Saudi Women Go For A Spin In Latest Challenge To Driving Ban
Deborah Amos of National Public Radio in the U.S. wrote this story that aired on October 24, 2013 on the program, All Things Considered. The audio version can be found at the link - which is here. And the story is pasted in below.
A woman drives a car in Saudi Arabia on
Sunday. Saudi Arabia is the only country where women are barred from
driving, but activists have launched a renewed protest and are urging
women to drive on Saturday. Photo by Faisal Al Nasser/Reuters/Landov
Activists in Saudi Arabia tried once, they tried again and now
they're making a third challenge to the kingdom's long-standing ban on
Some women have recently made short drives,
posting videos on social media sites, and many more are planning to get
behind the wheel on Saturday.
Saudi Arabia is the only country
in the world that effectively prohibits women from driving, a ban
supported by conservative clerics. While there is no law formally
banning female drivers, the government does not give them licenses.
Government authorities seem to be more lenient these days, however.
Sara Hussein, 32, says it's time to claim the right to drive.
back in history — Rosa Parks was the only person who sat down on the
bus, wasn't she? And then it started to happen gradually," Hussein says.
"It does have to start with the few brave people who are willing to
risk whatever there is to risk."
Hussein's mother, Aziza
al-Yousef, who is in her 50s and teaches computer science at King Saud
University, is a key organizer of the drive-in. Activists set Saturday
as a date for a national road rally, but also encouraged women to just
get behind the wheel any time.
"We are saying, 'Just go ahead
and drive now,' " says al-Yousef. "I know women started driving. The
messages are in the hundreds. We are counting the videotapes."
have been challenging Saudi Arabia's ban on female drivers by taking to
the road and posting videos. Here is one of what organizers say are 100
videos posted so far.The mother and daughter say the videos are coming from across the
kingdom and even show one man teaching his wife and sister to drive.
Relying On Male Drivers
Arabia was made for driving, with wide open spaces and cheap gas. The
sprawling capital, Riyadh, is as big as Los Angeles, with no dependable
Women must rely on men to drive them
around. They may be male relatives or drivers who are part of the
country's imported labor. But this is expensive and an intrusion into
their lives, many women say.
As the country changes bit by bit,
the prohibition on female drivers can contradict other efforts by the
government. For example, the government is urging private companies to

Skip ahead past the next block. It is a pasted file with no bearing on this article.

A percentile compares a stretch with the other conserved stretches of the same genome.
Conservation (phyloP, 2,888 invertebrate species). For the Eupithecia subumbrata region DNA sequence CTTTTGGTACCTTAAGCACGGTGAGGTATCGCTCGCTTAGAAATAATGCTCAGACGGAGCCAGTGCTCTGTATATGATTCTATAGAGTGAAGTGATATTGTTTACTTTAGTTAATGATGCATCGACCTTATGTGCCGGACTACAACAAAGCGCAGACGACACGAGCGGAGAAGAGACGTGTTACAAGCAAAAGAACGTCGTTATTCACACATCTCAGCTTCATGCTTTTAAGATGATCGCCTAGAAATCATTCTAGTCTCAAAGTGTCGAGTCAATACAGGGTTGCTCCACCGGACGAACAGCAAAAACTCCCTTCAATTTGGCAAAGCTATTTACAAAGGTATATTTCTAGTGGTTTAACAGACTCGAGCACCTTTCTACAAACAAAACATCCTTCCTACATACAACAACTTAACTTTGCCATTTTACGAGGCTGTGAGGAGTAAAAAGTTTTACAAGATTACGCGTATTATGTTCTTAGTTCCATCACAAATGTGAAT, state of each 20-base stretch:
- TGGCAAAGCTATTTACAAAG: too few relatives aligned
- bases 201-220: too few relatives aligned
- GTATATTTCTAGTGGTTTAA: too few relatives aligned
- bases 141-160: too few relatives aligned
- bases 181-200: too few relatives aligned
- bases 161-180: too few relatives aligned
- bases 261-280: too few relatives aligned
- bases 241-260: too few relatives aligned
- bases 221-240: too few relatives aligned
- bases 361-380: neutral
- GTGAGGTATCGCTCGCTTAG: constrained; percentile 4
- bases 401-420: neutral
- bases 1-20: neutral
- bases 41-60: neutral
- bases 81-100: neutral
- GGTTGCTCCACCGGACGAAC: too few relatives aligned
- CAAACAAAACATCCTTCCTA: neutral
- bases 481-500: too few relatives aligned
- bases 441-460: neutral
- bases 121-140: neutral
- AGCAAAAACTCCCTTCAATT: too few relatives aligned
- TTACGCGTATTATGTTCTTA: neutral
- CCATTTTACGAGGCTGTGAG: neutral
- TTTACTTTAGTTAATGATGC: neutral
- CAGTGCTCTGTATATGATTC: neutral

hire more women. It is hard to see how that can happen unless women can
drive to work, Hussein says.
"No one has been given orders from higher up" to arrest female drivers, she adds.
Al-Yousef says this campaign, the third challenge to the driving ban, has learned from past mistakes.
1990, 47 women made the first attempt to challenge the ban. They all
lost their jobs, were prohibited from traveling for years, and were
shunned for their defiance.
The next challenge came in 2011,
when activists Maha al-Qatani was the first Saudi woman to get a traffic
ticket. The campaign fizzled after some women were jailed for driving.
But soon after, King Abdullah said women could vote in local elections,
and 30 women were appointed to the 150-member Shura Council, an advisory
body to the king. Going For A Spin
— who has an international driver's license — says she and other
drivers don't want to break laws aside from the one banning driving. She
now takes a short drive every day and invites me to join her for a
cruise around the capital. We get in the front, her male driver climbs
in the back, and we take to the road.
"I need people to see
that it is normal; we have to let people accept it," al-Yousef says. "It
doesn't mean anything if you drive only one day."
The afternoon traffic is so heavy that nobody notices two women in the front seat of a car. Then we approach a police station.
"Let's see what their reaction is," she says. "You watch it; it's going to be on your right."
says the head of the national police stated publicly that his officers
would not arrest women for driving. But they will ticket those without a
license, which is impossible for a woman to get here. Al-Yousef
drives like a pro. She learned while attending a university in the U.S.
The only time she shows excitement is when another activist calls her.
"I am driving!" she announces with a distinct rise in her voice.
We end our drive at her front door, where her husband is waiting to meet her.
"Hello, I'm a coward. How do you do," her husband, Moisen al-Haydar, says with a laugh.
says he's given up driving. He's proud of his wife for braving Riyadh's
hectic traffic. He supports her driving campaign, but he's worried,
Threats Against Activists
There have been online threats and insults against activists.
Al-Yousef filed a case this week against the attackers in court. Also
this week, conservative clerics urged King Abdullah to stop Saturday's
drive-in, but the king did not meet with the complaining clerics.
Al-Yousef sweeps away her husband's concerns and sits down to check the latest driving videos.
"We've had four today and we are now up to 100 videos," she says as she turns up the volume on the latest driving demonstration.
translates the Arabic in the video: "She says this is a very positive
movement; Saudi ladies should have the choice to drive her own car. And
she named the tape, 'Yes, we can.' "
The final decision is up to the king, who has said he believes women have the right to drive, but hasn't said when.